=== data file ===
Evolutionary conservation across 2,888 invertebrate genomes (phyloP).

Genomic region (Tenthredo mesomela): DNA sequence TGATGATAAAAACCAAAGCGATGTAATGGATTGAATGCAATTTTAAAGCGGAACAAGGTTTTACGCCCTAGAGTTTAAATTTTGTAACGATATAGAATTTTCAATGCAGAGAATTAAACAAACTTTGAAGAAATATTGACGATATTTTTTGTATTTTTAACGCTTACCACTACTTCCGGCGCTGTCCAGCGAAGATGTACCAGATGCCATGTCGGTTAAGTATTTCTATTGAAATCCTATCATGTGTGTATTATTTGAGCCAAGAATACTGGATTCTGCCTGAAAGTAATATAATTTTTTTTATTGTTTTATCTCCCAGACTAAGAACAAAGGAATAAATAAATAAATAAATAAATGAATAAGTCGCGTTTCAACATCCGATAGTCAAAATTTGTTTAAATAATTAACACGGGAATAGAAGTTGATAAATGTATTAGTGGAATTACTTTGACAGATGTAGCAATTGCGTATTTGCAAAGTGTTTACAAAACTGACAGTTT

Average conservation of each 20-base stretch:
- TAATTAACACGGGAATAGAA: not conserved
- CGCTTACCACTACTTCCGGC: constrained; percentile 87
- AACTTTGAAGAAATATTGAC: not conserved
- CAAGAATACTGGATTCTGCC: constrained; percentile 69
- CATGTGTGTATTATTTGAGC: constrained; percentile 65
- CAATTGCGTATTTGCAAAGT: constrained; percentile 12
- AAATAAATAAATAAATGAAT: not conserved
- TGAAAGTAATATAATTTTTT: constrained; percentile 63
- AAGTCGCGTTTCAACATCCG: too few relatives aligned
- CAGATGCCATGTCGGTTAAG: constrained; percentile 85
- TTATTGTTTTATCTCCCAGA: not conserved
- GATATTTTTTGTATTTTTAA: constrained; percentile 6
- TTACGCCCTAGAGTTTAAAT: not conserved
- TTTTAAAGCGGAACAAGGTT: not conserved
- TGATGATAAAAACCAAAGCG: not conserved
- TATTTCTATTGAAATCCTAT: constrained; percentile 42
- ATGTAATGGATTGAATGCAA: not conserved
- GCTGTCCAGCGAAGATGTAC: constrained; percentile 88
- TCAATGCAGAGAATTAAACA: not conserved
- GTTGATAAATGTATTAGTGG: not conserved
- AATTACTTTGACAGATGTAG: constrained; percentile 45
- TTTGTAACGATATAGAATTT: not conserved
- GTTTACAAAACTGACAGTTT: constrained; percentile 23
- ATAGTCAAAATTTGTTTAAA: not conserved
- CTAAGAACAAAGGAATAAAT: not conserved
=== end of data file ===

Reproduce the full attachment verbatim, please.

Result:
Evolutionary conservation across 2,888 invertebrate genomes (phyloP).

Genomic region (Tenthredo mesomela): DNA sequence TGATGATAAAAACCAAAGCGATGTAATGGATTGAATGCAATTTTAAAGCGGAACAAGGTTTTACGCCCTAGAGTTTAAATTTTGTAACGATATAGAATTTTCAATGCAGAGAATTAAACAAACTTTGAAGAAATATTGACGATATTTTTTGTATTTTTAACGCTTACCACTACTTCCGGCGCTGTCCAGCGAAGATGTACCAGATGCCATGTCGGTTAAGTATTTCTATTGAAATCCTATCATGTGTGTATTATTTGAGCCAAGAATACTGGATTCTGCCTGAAAGTAATATAATTTTTTTTATTGTTTTATCTCCCAGACTAAGAACAAAGGAATAAATAAATAAATAAATAAATGAATAAGTCGCGTTTCAACATCCGATAGTCAAAATTTGTTTAAATAATTAACACGGGAATAGAAGTTGATAAATGTATTAGTGGAATTACTTTGACAGATGTAGCAATTGCGTATTTGCAAAGTGTTTACAAAACTGACAGTTT

Average conservation of each 20-base stretch:
- TAATTAACACGGGAATAGAA: not conserved
- CGCTTACCACTACTTCCGGC: constrained; percentile 87
- AACTTTGAAGAAATATTGAC: not conserved
- CAAGAATACTGGATTCTGCC: constrained; percentile 69
- CATGTGTGTATTATTTGAGC: constrained; percentile 65
- CAATTGCGTATTTGCAAAGT: constrained; percentile 12
- AAATAAATAAATAAATGAAT: not conserved
- TGAAAGTAATATAATTTTTT: constrained; percentile 63
- AAGTCGCGTTTCAACATCCG: too few relatives aligned
- CAGATGCCATGTCGGTTAAG: constrained; percentile 85
- TTATTGTTTTATCTCCCAGA: not conserved
- GATATTTTTTGTATTTTTAA: constrained; percentile 6
- TTACGCCCTAGAGTTTAAAT: not conserved
- TTTTAAAGCGGAACAAGGTT: not conserved
- TGATGATAAAAACCAAAGCG: not conserved
- TATTTCTATTGAAATCCTAT: constrained; percentile 42
- ATGTAATGGATTGAATGCAA: not conserved
- GCTGTCCAGCGAAGATGTAC: constrained; percentile 88
- TCAATGCAGAGAATTAAACA: not conserved
- GTTGATAAATGTATTAGTGG: not conserved
- AATTACTTTGACAGATGTAG: constrained; percentile 45
- TTTGTAACGATATAGAATTT: not conserved
- GTTTACAAAACTGACAGTTT: constrained; percentile 23
- ATAGTCAAAATTTGTTTAAA: not conserved
- CTAAGAACAAAGGAATAAAT: not conserved